It’s time for the Facebook Timeline and security concerns

If you have been dragging your heels, I mean your fingers on accepting yet another change on Facebook; soon you will have no choice.  The Facebook Timeline is here to stay, at least until Facebook decides to make another not so bigger and better change.  Feb. 11, 2012, Facebook users all over the world may once again post their “I hate the new Facebook” on their status but more importantly they may be posting, “I hate the new Facebook timeline security, which isn’t so secure.”

According to Sophos Security  over 4000 people responded to a poll regarding the new Facebook Timeline.  Almost 52% stated that they were worried about security and another 32% said they don’t “know why they are still on Facebook” and only 7.96 reported they “liked it.”

One major concern is pointed out by Naked Security blog, “Facebook is encouraging users to enter even more personal details about themselves and their life experiences, and making it simpler for others to view the information,” Cluley writes on the Naked Security blog.

“But might this not also make it even easier for identity thieves to put together a profile about an individual, discover the name of their first pet, and so forth? That’s all information which could be put to a nefarious use.”

Cluley tested his out, and was “shocked” to find out how much information he had shared since he first started using Facebook.  I admit that with time running out, I’ve been spending a little “time” working on my Timeline to try to delete those things that I don’t want shared, since sharing seems to be the keyword on the new Facebook Timeline, but in this case sharing is definitely not “caring.”

Cluley has left Facebook saying, “In a nutshell, if I don’t think that I can get my head around how to protect my personal information and updates on Facebook then – as someone who advises others on how to best remain private – I should quit.”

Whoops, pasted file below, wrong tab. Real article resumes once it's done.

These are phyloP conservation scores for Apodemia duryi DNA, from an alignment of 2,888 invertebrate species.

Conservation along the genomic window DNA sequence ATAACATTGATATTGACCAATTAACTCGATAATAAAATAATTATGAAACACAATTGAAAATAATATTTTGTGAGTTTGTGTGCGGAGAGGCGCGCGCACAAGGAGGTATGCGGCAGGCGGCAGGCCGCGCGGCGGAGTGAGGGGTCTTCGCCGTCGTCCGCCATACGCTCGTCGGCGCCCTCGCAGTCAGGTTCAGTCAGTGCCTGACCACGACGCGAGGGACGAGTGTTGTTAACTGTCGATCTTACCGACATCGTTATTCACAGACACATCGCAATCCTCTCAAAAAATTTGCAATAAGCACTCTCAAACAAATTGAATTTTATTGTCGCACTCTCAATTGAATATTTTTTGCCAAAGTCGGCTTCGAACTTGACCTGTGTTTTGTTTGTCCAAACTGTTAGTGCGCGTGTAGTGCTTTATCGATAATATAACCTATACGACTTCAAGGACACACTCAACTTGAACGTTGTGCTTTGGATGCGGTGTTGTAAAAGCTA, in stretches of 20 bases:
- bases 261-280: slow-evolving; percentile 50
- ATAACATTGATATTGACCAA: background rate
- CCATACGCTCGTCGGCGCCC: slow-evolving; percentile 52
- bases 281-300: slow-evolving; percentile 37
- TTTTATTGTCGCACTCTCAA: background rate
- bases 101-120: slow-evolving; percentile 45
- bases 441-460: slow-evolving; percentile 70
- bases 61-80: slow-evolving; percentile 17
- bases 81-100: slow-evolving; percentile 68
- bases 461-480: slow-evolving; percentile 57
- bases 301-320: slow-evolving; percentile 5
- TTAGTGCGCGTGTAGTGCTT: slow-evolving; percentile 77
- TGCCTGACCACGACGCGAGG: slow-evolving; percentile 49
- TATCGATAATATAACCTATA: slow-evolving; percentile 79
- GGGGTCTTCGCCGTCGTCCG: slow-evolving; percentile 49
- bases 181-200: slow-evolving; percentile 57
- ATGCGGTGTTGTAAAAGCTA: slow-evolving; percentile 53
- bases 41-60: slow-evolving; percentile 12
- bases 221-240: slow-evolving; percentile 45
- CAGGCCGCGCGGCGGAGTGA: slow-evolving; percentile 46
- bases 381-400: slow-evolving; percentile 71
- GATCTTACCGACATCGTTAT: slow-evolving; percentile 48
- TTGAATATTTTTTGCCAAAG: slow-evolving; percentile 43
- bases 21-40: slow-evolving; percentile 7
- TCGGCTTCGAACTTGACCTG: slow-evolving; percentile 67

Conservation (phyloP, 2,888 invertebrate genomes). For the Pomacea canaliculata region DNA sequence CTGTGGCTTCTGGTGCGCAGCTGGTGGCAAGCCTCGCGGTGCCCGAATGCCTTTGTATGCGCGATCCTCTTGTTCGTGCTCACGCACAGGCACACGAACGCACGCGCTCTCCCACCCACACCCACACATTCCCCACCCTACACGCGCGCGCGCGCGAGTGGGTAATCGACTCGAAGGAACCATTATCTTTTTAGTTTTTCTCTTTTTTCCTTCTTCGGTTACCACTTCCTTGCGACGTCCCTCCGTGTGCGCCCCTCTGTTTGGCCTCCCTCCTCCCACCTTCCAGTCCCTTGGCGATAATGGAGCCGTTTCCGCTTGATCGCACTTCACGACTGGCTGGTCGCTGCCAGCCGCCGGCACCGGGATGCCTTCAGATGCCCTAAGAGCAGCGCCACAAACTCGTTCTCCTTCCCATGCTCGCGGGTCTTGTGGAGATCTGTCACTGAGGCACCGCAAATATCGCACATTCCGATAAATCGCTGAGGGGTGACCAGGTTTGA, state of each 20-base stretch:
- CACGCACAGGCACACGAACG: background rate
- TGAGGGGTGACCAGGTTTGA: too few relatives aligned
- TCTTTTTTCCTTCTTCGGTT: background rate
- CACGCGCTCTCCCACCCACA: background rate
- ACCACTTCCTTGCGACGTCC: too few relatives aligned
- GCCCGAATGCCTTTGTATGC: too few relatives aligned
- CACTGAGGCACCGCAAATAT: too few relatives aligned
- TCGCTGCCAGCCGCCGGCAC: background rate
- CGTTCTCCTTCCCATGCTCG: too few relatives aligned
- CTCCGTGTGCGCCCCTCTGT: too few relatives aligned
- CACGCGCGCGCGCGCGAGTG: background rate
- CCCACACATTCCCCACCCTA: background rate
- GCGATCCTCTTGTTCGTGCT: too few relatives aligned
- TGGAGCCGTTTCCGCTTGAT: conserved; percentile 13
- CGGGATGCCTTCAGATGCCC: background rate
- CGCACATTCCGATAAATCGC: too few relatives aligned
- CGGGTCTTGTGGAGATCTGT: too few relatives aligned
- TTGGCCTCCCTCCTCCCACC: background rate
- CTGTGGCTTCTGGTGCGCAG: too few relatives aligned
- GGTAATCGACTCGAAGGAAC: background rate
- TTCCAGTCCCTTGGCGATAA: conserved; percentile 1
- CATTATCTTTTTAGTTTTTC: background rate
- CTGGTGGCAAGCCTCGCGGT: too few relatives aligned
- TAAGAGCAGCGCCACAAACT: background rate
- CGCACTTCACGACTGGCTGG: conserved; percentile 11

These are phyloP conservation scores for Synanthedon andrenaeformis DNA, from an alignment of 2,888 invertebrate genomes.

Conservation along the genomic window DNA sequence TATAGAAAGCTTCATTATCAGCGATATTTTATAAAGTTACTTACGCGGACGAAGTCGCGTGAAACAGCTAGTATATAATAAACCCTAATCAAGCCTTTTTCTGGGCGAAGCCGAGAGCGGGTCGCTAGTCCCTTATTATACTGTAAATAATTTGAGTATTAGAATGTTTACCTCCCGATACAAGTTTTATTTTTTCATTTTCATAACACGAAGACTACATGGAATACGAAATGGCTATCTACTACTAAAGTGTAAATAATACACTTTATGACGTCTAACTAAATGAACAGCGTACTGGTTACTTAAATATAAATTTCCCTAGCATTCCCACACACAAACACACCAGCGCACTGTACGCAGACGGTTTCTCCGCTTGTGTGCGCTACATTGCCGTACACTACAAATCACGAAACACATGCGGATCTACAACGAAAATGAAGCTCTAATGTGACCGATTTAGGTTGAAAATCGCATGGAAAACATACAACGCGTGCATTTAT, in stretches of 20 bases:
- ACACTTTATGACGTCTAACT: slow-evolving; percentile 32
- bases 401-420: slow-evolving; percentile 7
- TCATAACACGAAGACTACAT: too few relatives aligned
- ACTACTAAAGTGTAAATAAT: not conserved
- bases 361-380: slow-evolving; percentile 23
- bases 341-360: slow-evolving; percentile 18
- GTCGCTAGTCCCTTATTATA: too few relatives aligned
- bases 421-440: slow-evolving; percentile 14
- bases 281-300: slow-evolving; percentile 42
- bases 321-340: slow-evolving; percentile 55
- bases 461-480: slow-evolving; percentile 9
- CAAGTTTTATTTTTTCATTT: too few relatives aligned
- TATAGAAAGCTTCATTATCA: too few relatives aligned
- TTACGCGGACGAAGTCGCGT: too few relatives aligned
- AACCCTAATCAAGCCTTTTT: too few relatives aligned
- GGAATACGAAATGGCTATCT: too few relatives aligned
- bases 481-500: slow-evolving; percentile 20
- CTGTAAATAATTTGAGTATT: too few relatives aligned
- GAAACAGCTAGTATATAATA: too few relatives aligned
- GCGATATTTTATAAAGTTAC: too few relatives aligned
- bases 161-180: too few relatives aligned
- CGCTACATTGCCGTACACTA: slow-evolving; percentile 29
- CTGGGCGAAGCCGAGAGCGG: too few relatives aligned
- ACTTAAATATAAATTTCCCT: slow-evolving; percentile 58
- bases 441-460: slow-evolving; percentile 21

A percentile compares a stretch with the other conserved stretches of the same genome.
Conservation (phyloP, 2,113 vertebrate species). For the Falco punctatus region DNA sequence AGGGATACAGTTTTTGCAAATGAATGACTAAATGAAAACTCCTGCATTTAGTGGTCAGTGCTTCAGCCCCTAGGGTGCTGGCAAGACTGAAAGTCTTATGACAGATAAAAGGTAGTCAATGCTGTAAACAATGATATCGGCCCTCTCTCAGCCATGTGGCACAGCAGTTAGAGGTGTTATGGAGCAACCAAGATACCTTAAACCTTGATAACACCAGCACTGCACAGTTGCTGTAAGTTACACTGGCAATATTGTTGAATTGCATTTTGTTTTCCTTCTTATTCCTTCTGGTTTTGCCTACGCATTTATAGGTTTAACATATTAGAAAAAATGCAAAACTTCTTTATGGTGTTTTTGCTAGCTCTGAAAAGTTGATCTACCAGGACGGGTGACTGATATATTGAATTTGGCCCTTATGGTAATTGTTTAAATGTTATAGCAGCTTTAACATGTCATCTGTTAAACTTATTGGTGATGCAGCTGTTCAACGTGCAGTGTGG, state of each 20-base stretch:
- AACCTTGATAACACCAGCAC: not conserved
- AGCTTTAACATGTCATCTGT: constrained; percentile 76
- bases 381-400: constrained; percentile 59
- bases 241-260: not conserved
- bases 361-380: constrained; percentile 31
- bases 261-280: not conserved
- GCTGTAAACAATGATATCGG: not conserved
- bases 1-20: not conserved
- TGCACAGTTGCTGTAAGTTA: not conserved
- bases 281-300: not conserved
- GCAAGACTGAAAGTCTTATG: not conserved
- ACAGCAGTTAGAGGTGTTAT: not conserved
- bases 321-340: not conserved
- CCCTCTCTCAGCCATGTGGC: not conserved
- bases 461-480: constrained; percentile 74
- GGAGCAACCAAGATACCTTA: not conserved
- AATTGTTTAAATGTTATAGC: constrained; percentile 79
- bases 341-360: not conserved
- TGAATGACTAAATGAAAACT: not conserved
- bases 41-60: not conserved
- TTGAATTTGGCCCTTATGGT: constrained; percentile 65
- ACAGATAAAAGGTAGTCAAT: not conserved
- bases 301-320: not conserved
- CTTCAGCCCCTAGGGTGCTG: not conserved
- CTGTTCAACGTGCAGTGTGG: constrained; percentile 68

So what are some of the security concerns about the new Facebook Timeline?

As Facebook’s privacy policy came under fire by the FTC an agreement was made.  But the Electronic Privacy Information Center has asked the FTC to explore whether or not the Timeline violates Facebook’s privacy promises that resulted from that agreement.

  • Information has once again been taken over and shared.  Once again users must go in and update all their privacy settings to make sure that what they want shared with friends and family only really is.  Some things are sure to fall through the privacy cracks.
  • An increase in Spam Apps, both those that promise to help you keep your information private and those that are going to be fishing for information.
  • Identity theft, as users profiles have more and more information available it becomes that much easier for an identity to be stolen. Naked Security says, “Facebook is encouraging users to enter even more personal details about themselves and their life experiences, and making it simpler for others to view the information. But might this not also make it even easier for identity thieves to put together a profile about an individual, discover the name of their first pet, and so forth? That’s all information which could be put to a nefarious use.”

The UnderWater Samurai blog admits they like the format of Facebook timeline but states, “Unfortunately, in its default settings it’s the most unsafe thing I’ve ever seen on the internet to date. An unprecedented amount of your personal life is displayed in perfectly accessible, easily understood, graphical format.

  • Your online activities are now shared whether you want them to our not.  Sites like Spotify automatically post your music listening on your status and many other sites are jumping on board.  Sure, your music tastes are not a state secret but it’s hard to determine which sites are sharing and which aren’t.  Look for auto posts to come from music, movies, news sources and more.

I still haven’t cleared everything off that I wanted to. The process itself is very time consuming.  It’s almost like you are trapped into sharing information that you don’t want to.  What is even scarier is that you get 7 days warning before you go “live.”  I only noticed that I was in the preview period because I had double shared and wanted to delete one of the posts.   After that your timeline goes live and your information is on there.

If all else fails, Facebook isn’t the only social media game in town.  There are still sites like the growing in popularity Google+, Linked In, Twitter and many others.

If you decide to stay with Facebook, this information from PC World and Anson Alex.com are very helpful in once again regaining some of your privacy and sanity.   If you have the same security concerns as the professional, take the time that it takes to “fix” your Timeline.